Tinting the senses, adjusting the gaze: colouring versus close-up as a means to draw viewers into visual works

Doro Wiese
2016 Journal of Graphic Novels and Comics  
This essay discusses the effects of two stylistic devices used in a graphic novel and a film, both entitled Blue is the Warmest Color. In the case of the graphic novel, written by the French comic-book writer Julie Maroh, her use of the colour blue will be focused upon. Since large parts of the graphic novel are drawn in sepia tones, certain blue items are highlighted and stand out. This highlighting will be analysed by connecting it to insights established by the French philosopher Luce
more » ... y. Irigaray links the use of colour in paintingliterally and metaphorically understood as a way to create space and temporalityto the establishment of a singular and subjective perspective. Since the graphic novel Blue is the Warmest Color is simultaneously a romance, a coming-of-age story, and a coming out story, Irigaray's call for a unique perspective is connected to Maroh's aim to make lesbian desire available as a choice. Maroh's use of colour will subsequently be contrasted with French filmdirector Abdellatif Kechiche's prominent use of close-ups in his feature film of the same name. To analyse the use of the close-up, this essay will make use of Mary Ann Doane's analysis of the disconcerting effects it produces. In her view, the close-up is an image that is severed from its context, from time, from place, and from narrative. This research will show that the viewers' alignment with the camera will bring embodied social hierarchies back into the viewing process when seeing Kechiche's film.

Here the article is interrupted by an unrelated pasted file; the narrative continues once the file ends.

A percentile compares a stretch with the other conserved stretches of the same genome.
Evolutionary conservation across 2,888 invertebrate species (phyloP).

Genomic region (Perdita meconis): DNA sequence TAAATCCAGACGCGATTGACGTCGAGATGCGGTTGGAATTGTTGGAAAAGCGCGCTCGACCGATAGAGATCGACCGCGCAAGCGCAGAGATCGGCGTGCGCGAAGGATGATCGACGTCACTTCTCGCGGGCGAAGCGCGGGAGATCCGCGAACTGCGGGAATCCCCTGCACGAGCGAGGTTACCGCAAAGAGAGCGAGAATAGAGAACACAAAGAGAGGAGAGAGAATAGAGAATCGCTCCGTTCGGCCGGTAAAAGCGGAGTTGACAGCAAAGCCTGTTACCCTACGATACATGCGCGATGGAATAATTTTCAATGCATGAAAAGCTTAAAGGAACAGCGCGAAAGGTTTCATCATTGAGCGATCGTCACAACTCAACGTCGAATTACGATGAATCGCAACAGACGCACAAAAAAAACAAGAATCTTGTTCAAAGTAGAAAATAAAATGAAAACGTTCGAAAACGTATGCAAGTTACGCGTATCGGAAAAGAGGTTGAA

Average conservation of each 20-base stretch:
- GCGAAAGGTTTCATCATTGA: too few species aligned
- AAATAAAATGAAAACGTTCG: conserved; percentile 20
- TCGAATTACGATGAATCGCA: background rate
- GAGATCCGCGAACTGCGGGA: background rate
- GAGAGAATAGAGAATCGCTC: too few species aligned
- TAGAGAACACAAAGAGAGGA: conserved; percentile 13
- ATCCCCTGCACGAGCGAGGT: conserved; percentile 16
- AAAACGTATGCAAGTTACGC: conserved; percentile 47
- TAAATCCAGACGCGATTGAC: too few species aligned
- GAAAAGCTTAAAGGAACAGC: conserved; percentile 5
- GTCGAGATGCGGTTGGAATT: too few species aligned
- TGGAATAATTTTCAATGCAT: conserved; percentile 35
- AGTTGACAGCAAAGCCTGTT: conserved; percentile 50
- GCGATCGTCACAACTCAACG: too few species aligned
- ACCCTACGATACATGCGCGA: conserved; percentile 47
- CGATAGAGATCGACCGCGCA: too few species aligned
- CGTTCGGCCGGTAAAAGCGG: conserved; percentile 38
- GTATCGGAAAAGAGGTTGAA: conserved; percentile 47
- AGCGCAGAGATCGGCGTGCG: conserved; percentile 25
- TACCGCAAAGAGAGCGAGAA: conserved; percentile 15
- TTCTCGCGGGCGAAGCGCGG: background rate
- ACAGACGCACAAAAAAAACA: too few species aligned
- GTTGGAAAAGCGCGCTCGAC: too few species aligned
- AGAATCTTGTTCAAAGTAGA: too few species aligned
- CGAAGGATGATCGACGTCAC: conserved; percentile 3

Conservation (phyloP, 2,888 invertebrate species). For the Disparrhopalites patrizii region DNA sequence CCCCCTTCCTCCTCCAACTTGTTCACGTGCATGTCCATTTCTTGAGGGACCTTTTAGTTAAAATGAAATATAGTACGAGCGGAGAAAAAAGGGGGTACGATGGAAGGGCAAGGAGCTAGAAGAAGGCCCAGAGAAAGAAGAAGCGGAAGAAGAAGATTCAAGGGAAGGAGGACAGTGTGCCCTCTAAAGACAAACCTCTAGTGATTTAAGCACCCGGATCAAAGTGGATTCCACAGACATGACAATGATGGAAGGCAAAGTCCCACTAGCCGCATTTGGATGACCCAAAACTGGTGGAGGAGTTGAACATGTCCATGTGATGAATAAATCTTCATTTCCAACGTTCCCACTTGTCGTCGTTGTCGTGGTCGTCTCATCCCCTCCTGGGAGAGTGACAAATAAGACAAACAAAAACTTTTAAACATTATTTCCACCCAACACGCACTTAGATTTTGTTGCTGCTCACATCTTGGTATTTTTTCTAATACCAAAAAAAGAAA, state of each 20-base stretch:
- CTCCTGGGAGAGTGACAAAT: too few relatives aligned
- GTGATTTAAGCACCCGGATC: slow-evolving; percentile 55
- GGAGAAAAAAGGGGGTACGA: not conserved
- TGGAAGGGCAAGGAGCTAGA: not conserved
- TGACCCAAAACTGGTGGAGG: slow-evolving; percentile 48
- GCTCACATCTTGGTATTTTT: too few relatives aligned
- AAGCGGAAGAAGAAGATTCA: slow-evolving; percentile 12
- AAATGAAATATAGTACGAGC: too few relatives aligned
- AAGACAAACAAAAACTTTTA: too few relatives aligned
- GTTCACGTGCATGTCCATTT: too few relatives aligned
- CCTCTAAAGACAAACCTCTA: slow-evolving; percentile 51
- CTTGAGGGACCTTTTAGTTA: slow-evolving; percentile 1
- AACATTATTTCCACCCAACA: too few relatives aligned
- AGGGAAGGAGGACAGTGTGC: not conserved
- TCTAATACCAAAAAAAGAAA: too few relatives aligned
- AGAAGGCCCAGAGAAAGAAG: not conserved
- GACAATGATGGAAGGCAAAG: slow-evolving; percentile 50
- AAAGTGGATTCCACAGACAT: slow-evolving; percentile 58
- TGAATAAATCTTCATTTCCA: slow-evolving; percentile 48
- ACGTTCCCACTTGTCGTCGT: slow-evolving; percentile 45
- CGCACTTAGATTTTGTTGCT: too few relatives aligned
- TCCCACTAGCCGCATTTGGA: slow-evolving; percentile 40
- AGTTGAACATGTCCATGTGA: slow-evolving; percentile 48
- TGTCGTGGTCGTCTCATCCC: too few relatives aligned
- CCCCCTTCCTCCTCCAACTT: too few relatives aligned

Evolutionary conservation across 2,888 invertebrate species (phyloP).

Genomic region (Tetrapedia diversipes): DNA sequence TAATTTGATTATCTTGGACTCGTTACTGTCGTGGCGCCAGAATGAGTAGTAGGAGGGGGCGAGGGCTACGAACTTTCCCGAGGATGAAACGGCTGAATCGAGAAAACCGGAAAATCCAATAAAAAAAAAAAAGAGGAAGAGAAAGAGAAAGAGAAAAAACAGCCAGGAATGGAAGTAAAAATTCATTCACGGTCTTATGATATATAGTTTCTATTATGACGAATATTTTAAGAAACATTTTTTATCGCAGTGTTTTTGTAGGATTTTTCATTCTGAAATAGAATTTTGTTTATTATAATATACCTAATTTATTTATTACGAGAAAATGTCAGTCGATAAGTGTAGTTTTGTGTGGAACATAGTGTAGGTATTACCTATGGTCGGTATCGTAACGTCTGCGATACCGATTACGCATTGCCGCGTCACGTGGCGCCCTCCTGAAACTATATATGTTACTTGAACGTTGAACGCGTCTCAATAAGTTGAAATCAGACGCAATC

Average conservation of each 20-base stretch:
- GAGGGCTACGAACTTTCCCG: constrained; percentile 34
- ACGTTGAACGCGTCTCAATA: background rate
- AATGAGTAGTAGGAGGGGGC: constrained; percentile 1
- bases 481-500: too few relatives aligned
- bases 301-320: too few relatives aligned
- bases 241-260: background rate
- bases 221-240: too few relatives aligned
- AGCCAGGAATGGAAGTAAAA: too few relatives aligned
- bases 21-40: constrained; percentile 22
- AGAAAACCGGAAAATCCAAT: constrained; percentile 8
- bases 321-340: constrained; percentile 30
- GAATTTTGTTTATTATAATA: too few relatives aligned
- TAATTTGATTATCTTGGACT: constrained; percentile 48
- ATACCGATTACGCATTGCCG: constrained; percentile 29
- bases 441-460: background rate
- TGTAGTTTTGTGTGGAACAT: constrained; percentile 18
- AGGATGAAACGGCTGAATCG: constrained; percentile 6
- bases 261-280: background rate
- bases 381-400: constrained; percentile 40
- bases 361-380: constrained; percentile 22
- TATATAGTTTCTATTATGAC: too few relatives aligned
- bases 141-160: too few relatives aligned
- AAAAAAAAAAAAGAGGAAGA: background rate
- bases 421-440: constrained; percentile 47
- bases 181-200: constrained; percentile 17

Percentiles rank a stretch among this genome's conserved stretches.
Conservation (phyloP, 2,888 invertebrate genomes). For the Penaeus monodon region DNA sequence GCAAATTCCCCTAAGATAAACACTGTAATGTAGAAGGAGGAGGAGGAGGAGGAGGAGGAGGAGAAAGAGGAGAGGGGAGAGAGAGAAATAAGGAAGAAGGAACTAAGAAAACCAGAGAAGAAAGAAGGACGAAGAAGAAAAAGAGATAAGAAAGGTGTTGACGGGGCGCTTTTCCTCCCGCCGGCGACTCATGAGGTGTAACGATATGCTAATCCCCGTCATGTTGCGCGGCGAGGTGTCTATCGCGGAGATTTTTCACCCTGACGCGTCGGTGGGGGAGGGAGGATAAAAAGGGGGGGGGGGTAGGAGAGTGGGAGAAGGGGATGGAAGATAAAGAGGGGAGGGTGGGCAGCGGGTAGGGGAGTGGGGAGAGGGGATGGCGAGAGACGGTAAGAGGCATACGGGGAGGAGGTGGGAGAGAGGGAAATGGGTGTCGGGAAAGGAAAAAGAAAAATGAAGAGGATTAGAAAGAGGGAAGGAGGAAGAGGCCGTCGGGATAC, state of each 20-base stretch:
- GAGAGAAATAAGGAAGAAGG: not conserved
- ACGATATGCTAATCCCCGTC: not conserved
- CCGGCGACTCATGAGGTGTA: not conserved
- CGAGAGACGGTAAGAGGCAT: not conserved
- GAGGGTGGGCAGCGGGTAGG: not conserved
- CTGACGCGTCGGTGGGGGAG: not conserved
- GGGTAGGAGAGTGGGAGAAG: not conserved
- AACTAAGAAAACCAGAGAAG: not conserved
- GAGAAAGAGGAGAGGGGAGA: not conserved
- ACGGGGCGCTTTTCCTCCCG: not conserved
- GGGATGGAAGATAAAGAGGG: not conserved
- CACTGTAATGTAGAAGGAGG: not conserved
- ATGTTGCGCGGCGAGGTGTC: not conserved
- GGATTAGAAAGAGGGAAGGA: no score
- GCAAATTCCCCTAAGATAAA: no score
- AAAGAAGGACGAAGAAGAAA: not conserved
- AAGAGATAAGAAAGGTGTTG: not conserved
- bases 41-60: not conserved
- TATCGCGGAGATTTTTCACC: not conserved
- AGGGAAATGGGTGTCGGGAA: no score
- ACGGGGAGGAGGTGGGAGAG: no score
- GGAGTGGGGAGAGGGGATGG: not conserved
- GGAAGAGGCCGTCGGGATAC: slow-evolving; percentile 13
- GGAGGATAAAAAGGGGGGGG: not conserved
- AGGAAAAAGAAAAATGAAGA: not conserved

doi:10.1080/21504857.2016.1180540 fatcat:gkqi4zqonfcrhig24nfeniadvi